1. The quality or state of being silky or silken; softness and smoothness.
2. Fig.: Effeminacy; weakness. [R.] B. Jonson.
(Silk"man) n.; pl. Silkmen A dealer in silks; a silk mercer. Shak.
(Silk"ness) n. Silkiness. [Obs.] B. Jonson.
(Silk"weed`) n. (Bot.) Any plant of the genera Asclepias and Acerates whose seed vessels
contain a long, silky down; milkweed.
(Silk"worm`) n. [AS. seolcwyrm.] (Zoöl.) The larva of any one of numerous species of bombycid
moths, which spins a large amount of strong silk in constructing its cocoon before changing to a pupa.
The common species (Bombyx mori) feeds on the leaves of the white mulberry tree. It is native of China,
but has long been introduced into other countries of Asia and Europe, and is reared on a large scale. In
America it is reared only to small extent. The Ailanthus silkworm (Philosamia cynthia) is a much larger
species, of considerable importance, which has been introduced into Europe and America from China.
The most useful American species is the Polyphemus. See Polyphemus.
Pernyi silkworm, the larva of the Pernyi moth. See Pernyi moth. Silkworm gut, a substance
prepared from the contents of the silk glands of silkworms and used in making lines for angling. See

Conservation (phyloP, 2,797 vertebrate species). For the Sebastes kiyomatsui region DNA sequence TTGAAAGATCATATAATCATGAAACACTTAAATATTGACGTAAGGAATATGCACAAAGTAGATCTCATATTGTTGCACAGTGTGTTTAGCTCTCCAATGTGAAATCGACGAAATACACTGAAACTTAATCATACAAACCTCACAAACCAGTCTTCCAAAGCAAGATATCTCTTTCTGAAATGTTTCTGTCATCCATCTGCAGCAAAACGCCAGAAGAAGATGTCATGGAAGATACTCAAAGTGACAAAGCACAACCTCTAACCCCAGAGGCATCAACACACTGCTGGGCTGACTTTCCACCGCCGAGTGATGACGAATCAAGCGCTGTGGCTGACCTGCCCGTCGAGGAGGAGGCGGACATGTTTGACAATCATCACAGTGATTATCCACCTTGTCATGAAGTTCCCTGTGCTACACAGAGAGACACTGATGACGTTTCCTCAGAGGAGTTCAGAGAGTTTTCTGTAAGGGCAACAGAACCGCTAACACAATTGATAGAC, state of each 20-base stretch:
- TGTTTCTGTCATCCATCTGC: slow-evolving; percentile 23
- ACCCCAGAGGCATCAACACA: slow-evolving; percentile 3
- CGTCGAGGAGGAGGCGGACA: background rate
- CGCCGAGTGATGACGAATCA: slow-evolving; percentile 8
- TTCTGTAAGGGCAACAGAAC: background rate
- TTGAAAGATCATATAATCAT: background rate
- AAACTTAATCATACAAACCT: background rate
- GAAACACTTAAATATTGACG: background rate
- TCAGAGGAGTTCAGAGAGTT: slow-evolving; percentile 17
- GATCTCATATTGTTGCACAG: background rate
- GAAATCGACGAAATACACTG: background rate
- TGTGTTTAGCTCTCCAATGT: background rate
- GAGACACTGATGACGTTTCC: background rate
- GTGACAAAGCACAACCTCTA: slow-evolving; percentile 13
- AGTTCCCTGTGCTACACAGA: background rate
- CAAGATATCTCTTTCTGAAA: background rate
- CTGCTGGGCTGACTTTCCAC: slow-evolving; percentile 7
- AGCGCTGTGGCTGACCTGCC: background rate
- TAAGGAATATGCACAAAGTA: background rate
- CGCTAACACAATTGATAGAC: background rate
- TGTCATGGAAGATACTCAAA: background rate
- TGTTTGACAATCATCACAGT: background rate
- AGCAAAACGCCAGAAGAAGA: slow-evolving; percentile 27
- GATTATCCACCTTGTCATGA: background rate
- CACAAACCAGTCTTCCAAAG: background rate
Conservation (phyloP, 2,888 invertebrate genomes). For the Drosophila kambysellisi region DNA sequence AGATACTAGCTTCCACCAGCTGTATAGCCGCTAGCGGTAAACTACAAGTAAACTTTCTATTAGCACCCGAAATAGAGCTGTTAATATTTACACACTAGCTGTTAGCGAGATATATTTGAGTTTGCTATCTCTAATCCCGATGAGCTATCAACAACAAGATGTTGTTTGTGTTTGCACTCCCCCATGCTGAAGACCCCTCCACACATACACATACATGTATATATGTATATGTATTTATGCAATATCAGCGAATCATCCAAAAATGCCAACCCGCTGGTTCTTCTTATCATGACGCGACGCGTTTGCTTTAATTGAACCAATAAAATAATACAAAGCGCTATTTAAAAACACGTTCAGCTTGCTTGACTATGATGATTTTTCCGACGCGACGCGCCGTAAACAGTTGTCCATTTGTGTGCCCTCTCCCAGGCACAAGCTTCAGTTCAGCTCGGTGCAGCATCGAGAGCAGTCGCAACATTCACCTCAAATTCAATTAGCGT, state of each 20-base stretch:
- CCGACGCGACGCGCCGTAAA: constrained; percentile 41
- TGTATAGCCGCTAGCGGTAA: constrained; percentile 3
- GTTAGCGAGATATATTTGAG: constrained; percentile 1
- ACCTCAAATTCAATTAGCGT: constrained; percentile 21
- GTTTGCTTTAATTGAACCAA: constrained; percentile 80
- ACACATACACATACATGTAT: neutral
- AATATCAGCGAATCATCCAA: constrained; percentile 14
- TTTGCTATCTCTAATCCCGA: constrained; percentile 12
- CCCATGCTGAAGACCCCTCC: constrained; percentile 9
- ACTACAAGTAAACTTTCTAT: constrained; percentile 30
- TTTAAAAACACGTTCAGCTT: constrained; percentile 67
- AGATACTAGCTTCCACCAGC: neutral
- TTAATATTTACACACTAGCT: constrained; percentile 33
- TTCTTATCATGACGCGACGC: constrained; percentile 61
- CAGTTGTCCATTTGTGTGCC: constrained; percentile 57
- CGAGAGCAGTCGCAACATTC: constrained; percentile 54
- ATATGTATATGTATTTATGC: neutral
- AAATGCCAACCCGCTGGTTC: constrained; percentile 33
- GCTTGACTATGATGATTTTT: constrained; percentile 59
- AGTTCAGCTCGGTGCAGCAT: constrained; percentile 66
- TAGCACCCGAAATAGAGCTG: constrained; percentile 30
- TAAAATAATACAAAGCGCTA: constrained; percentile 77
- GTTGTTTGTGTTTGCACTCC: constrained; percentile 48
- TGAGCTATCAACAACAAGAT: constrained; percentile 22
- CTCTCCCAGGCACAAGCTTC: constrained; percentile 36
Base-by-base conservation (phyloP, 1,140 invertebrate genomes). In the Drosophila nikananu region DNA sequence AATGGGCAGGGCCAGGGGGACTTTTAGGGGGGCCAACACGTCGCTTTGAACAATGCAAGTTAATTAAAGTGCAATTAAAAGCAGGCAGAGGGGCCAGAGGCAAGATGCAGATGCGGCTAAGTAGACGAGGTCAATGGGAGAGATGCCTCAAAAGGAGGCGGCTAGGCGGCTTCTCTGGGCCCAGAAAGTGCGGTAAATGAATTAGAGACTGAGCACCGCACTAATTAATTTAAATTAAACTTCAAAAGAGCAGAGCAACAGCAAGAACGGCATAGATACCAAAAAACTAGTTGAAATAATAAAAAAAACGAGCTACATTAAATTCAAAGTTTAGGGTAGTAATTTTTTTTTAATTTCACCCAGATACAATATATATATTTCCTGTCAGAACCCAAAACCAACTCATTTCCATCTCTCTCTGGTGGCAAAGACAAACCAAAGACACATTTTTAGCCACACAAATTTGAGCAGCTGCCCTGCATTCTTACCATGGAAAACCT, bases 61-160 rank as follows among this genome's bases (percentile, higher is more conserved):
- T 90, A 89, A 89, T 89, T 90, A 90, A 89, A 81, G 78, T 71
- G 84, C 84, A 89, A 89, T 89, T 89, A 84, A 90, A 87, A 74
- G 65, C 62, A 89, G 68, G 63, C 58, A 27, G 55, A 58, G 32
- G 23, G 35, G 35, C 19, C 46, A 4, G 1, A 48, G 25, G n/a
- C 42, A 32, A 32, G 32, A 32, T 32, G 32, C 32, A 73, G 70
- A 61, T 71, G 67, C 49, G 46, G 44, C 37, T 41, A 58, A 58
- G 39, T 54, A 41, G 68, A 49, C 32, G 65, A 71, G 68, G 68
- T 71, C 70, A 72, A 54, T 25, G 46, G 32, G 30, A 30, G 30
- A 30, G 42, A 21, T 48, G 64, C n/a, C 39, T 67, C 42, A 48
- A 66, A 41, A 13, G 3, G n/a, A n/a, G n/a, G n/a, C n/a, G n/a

Gut. - - Silkworm rot, a disease of silkworms; muscardine.
(Silk"y) a. [Compar. Silkier ; superl. Silkiest.]
1. Of or pertaining to silk; made of, or resembling, silk; silken; silklike; as, a silky luster.
2. Hence, soft and smooth; as, silky wine.
3. Covered with soft hairs pressed close to the surface, as a leaf; sericeous.
Silky oak (Bot.), a lofty Australian tree (Grevillea robusta) with silky tomentose lobed or incised leaves.
It furnishes a valuable timber.
Sill course (Arch.), a horizontal course of stone, terra cotta, or the like, built into a wall at the level of
one or more window sills, these sills often forming part of it.
(Sill) n. [OE. sille, sylle, AS. syl, syll; akin to G. schwelle, OHG. swelli, Icel. syll, svill, Sw.
syll, Dan. syld, Goth. gasuljan to lay a foundation, to found.] The basis or foundation of a thing; especially,
a horizontal piece, as a timber, which forms the lower member of a frame, or supports a structure; as,
the sills of a house, of a bridge, of a loom, and the like. Hence: (a) The timber or stone at the foot of
a door; the threshold. (b) The timber or stone on which a window frame stands; or, the lowest piece
in a window frame. (c) The floor of a gallery or passage in a mine. (d) A piece of timber across the
bottom of a canal lock for the gates to shut against.
(Sill), n. [Cf. Thill.] The shaft or thill of a carriage. [Prov. Eng.]
(Sill), n. [Cf. 4th Sile.] A young herring. [Eng.]
(Sil"la*bub) n. [Cf. sile to strain, and bub liquor, also Prov. E. sillibauk.] A dish made by
mixing wine or cider with milk, and thus forming a soft curd; also, sweetened cream, flavored with wine
and beaten to a stiff froth. [Written also syllabub.]